Again, this appears to go against the grain slightly in terms of regions deemed to have seen bigger inflationary rises. From what I have seen, the larger increases appear to have been in regions such as Wales, the North, Scotland, etc.

Our data shows double-digit house price inflation in Wales (15.14%), the North West (12.84%), Scotland (11.39%), and Northern Ireland (10.96%), while the East Midlands (9.14%) and East of England (8.91%) are not too far behind either.

The rest of our regions are made up of the South East (7.16%), the South West (5.9%), and the West Midlands (2.05%).

Again, these figures might be surprising to some, but at the top end of the scale, they certainly seem to be in keeping with many other indices and the ‘mood music’ around what prices are doing.

Interestingly, during the time period, only one region – Scotland – had its peak average price in the last month covered, December 2021. All others had ‘peaked’ prior to that – one region in September 2021, seven in October 2021, and three others in November 2021.

That seems interesting in itself, given the stamp duty holiday finished in England at the end of September 2021 and yet prices continued to peak after that.

Admittedly, they have now come off that peak and may continue to do so. It’s therefore entirely plausible that house prices might plateau during the rest of the year, or merely inch up again following that slight drop-off.

What we can say is that the UK continues to suffer from a shortage of property supply, coupled with strengthening demand which looks unlikely to peter out. Lenders want to lend, many people want to move/buy, and they outstrip the current property numbers available.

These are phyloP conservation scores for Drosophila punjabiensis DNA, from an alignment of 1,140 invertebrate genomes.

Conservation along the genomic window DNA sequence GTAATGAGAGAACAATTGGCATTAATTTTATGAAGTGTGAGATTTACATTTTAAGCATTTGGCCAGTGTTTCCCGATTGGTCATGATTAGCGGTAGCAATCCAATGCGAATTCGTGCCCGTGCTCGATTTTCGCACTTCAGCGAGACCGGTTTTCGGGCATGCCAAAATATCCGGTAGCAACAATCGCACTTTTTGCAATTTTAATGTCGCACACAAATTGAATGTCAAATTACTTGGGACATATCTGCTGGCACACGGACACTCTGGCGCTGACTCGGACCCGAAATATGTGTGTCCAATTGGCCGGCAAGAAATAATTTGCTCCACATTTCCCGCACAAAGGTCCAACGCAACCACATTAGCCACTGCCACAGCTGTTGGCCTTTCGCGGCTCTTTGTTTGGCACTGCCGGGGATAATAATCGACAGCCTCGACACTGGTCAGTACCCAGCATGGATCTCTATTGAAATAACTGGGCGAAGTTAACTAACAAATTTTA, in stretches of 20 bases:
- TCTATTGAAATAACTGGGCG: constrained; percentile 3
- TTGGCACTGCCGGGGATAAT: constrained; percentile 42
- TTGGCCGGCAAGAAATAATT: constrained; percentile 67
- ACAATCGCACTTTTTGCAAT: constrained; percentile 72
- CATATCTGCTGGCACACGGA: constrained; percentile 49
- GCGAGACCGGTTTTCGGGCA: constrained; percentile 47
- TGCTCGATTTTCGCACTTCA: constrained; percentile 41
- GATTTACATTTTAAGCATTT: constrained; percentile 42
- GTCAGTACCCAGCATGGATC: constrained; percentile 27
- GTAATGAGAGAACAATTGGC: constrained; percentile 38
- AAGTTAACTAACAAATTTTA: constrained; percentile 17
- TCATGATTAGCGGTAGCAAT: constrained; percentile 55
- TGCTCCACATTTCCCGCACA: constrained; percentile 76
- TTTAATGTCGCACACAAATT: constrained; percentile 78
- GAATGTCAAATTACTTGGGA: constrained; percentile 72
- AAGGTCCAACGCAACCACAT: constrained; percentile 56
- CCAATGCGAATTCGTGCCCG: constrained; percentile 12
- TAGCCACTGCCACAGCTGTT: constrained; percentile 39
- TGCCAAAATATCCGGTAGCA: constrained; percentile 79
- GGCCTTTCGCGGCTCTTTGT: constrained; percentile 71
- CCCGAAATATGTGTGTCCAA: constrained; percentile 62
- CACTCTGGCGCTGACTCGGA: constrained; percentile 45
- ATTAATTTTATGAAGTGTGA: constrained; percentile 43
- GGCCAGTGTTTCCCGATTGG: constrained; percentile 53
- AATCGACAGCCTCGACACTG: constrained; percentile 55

This basic law of economics tends to see prices, at the very least, trending slightly upwards. It will be interesting to see if this is how the market does play out through the year ahead and we will certainly review the data we collect to track its progress.

By Simon Jackson

Source: Mortgage Introducer

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ONS: UK house prices rose by 10.2% in the year

UK average house prices rose by 10.2% in the year to March 2021, the highest annual growth rate seen since August 2007, according to the ONS House Price Index.

This is up from the 9.2% increase seen in the year to February 2021.

Average house prices rose by the greatest margin in Wales, up 11% to £185,000, followed by a 10.6% uplift in Scotland to £167,000.

England noted a 10.2% increase to £275,000 and UK average house prices rose by 6% to £149,000 in Northern Ireland.

London continues to be the region with the lowest annual growth (3.7%) for the fourth consecutive month.

Miles Robinson, head of mortgages at Trussle, said: “We’re continuing to see house prices grow month-on-month, suggesting that the market remains buoyant and demand is high as a result of the stamp duty holiday.

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“With this in mind, it’s important for buyers in the home buying process to be aware that the increased demand has caused inflated prices.

“First-time buyers are now paying up to £73,000 more than last year to get on to the property ladder.